“Yes, I think it’s a bold recruitment campaign and yes, I think it will be divisive, both amongst social workers and those who will casually come across it.”
Martin Reeves, chief executive of Coventry City Council, makes no apology for the controversial new social worker recruitment campaign the council has launched. It focuses on the death of Daniel Pelka, the four-year-old boy who died in March 2012 after being starved and beaten by his mother and stepfather.
“We’ve done a lot of soul searching about this and put a lot of thought into it and we’ve committed to it with our eyes open,” Reeves says.
The “Do it for Daniel” campaign admits the boy should not have died but highlights the fact it has been a trigger for massive changes in the council to improve children’s services and frontline social work.
A serious case review criticised the council’s children’s services for four social work assessments that missed the harm the boy was suffering and the future risk. It also heavily criticised other agencies, such as health and education, for failing to act on warning signs.
Reeves says Pelka’s death had a profound effect on the entire council, from himself and elected members down to frontline social workers.
“But it also had a profound impact on the city itself. This city was almost paralysed by the desperate nature of the death, particularly because something of that nature had never happened here before.
“It changed people’s attitudes. They are now prepared to talk about things they weren’t prepared to talk about before. As a result we are dealing with a significant increase in demand on our referral and assessment teams.”
Reeves says he himself now spends a lot of time with frontline social workers, talking about the issues they face and the complexity of the referrals they are dealing with.
“There were obviously clear issues in our service and there were serious and fundamental challenges around sharing information and the need for professionals to challenge each other.
“But I suppose what really hit me was that these issues were very characteristic of other serious case reviews across the country. It showed to me the importance of getting the right systems in place.
“We have increased the amount of resource going into children’s services to try and cope with that increased demand. The second challenge is to now build a sustainable platform to ensure we have the right people, the right practice and the right models in place. We want to improve prevention; deal with concerns earlier and involve universal services better.”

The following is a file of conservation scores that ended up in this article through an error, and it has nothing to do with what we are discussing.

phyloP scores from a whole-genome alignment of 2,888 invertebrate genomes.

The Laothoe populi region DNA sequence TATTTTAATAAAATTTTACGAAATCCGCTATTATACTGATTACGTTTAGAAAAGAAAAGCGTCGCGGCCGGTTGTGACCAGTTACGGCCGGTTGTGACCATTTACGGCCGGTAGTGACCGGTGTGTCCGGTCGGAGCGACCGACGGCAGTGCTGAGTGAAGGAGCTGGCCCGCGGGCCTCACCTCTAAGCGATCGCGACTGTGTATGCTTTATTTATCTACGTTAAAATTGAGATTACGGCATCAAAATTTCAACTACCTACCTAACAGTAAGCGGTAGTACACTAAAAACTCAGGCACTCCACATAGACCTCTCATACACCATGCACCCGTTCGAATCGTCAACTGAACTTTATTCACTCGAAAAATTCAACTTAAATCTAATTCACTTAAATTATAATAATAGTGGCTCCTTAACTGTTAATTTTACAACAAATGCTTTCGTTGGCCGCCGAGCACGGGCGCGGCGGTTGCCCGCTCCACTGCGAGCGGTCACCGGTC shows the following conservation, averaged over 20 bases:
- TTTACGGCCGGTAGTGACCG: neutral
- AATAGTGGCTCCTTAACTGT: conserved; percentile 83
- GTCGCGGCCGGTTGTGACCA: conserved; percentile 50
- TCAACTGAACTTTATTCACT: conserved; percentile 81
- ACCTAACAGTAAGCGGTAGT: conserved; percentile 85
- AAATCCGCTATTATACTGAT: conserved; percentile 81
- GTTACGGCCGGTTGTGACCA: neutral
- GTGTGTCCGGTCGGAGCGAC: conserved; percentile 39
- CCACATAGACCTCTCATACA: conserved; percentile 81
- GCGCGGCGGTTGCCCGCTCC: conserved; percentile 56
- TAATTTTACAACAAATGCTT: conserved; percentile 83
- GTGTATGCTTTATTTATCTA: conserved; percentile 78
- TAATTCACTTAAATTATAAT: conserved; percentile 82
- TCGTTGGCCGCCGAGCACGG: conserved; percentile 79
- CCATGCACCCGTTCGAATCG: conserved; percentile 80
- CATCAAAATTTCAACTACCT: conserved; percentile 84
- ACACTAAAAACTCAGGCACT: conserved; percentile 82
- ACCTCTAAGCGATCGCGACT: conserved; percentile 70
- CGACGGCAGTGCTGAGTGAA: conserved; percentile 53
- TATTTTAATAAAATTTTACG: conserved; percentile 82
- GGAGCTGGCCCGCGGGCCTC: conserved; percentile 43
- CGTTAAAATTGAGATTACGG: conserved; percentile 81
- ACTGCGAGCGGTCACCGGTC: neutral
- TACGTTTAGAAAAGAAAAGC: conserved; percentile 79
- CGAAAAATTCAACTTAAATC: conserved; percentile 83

He says Coventry’s recruitment partner, TMP, has done a lot of research indicating social workers appreciate honesty when it comes to recruitment.
“I want this campaign to indicate our determination to not brush our failings under the carpet and deny them, but to be ruthlessly clear about the challenges and our plan to overcome them.”
He says a bold campaign is needed because Coventry has to recruit so many staff including 55 experienced social workers, two principal social workers, 10 senior practitioners, six team managers, eight independent reviewing officers as well as a quality assurance manager.
He points out the council approached Daniel’s family, including his father in Poland, before committing to the campaign. Approval was given with the hope it would help improve services.
“The truth is we need this campaign to increase both the volume and quality of social workers who are discussing Coventry and its needs and applying for jobs because they feel they can bring something that will help us.
“If we can achieve that then I think the influx of experienced and talented social workers with new ideas will in turn give a massive boost to our existing team.”
He agrees there is a risk of the campaign backfiring, with social workers denouncing the campaign as distasteful and put off from applying for jobs.
“If that happens then obviously we will reflect on that. I’m personally happy to have a conversation with any social worker who feels they have been put off from applying.
“However, we have run this campaign past a large number of people, including our own frontline social workers and, by and large, most have been incredibly supportive of it – while also understanding there will be some criticism of it,” he adds.